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Summaries of EU Legislation

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Drinking water — essential quality standards

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Drinking water — essential quality standards


Directive 98/83/EC — quality of water intended for human consumption



  • It sets standards for drinking water.
  • It aims to protect public health from the adverse effect of any contamination by ensuring water for human consumption* is wholesome and clean.


  • EU countries must:
    • take the necessary measures to ensure the water does not contain concentrations of microorganisms, parasites or harmful substances that could be a danger to human health, and meets minimum microbiological and chemical standards;
    • ensure the standards are met when the water comes out of a tap or tanker;
    • monitor the water regularly at agreed sampling points in order to check that the microbiological, chemical and indicator parameter values are met;
    • investigate immediately when the standards are not met and take the necessary corrective action;
    • ban or restrict a water supply if it is considered to be a potential threat to public health;
    • inform the public when corrective action is taken;
    • publish a report every 3 years on drinking water quality. This information for the public is sent to the European Commission.
  • The Commission:
    • publishes every 3 years a report synthesising national data on the quality of drinking water;
    • reviews every 5 years the microbiological, chemical and indicator parameters and the monitoring specifications, taking account of scientific and technological progress. It may propose that these be adjusted.
  • The directive does not apply to natural mineral waters or waters which are considered to be medicinal products.
  • EU countries may exempt from their legislation private, non-commercial water supply, serving fewer than 50 people.
  • In 2015, the Commission adopted Directive (EU) 2015/1787 introducing new EU rules to improve monitoring of drinking water. The directive allows EU countries greater flexibility as to how drinking water is monitored across the EU and is a response to EU citizens’ calls for laws ensuring a better, fair and comprehensive water supply (see background section below).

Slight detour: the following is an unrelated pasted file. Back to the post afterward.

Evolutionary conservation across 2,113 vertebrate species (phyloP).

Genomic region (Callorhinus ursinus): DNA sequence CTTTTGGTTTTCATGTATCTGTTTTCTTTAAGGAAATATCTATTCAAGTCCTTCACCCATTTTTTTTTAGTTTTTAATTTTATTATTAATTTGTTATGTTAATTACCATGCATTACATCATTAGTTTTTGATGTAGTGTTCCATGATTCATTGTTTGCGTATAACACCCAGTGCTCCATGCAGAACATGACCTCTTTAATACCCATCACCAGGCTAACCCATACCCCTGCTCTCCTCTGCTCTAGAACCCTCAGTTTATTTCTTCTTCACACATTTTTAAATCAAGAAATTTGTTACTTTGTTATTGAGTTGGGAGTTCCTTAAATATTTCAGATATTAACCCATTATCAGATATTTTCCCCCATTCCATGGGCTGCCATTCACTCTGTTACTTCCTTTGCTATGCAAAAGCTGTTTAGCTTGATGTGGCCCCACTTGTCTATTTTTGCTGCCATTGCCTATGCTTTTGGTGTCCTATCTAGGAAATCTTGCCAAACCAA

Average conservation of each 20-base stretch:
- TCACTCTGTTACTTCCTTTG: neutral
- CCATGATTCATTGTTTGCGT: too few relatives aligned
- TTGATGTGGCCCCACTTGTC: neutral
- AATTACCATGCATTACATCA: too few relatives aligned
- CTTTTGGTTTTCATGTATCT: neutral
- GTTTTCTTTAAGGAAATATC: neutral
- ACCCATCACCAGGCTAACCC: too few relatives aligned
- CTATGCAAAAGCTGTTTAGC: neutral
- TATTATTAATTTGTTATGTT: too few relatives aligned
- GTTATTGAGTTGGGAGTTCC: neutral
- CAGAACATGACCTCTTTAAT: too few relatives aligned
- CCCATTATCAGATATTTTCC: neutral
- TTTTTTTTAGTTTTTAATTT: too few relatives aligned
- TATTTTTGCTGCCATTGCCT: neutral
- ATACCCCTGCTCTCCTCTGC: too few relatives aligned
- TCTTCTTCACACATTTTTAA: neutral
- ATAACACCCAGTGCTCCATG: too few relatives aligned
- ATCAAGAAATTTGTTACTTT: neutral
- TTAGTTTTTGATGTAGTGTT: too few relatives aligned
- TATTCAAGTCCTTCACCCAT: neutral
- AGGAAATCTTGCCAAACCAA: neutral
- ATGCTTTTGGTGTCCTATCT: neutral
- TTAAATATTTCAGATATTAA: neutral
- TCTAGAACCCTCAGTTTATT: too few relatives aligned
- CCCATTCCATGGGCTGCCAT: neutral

It entered into force on 25 December 1998. EU countries had to incorporate it in national law by 25 December 2000.


In early 2014, the first European Citizens’ Initiative (ECI), after a Right2Water campaign, called for EU legislation to guarantee the right to water and sanitation.

The ECI was introduced by Article 11(4) of the Treaty on European Union. It allows the public to ask the Commission to act in areas of its responsibility, provided the petition secures at least 1 million signatures in at least 7 EU countries.

For more information, see:


* Water for human consumption: water in its original state or after treatment intended for drinking, cooking, preparing food or other domestic purposes. It may be supplied from a tap, tanker, bottle or container.


Council Directive 98/83/EC of 3 November 1998 on the quality of water intended for human consumption (OJ L 330, 5.12.1998, pp. 32-54)

Successive amendments to Directive 98/83/EC have been incorporated in to the original document. This consolidated version is of documentary value only.

last update 06.06.2016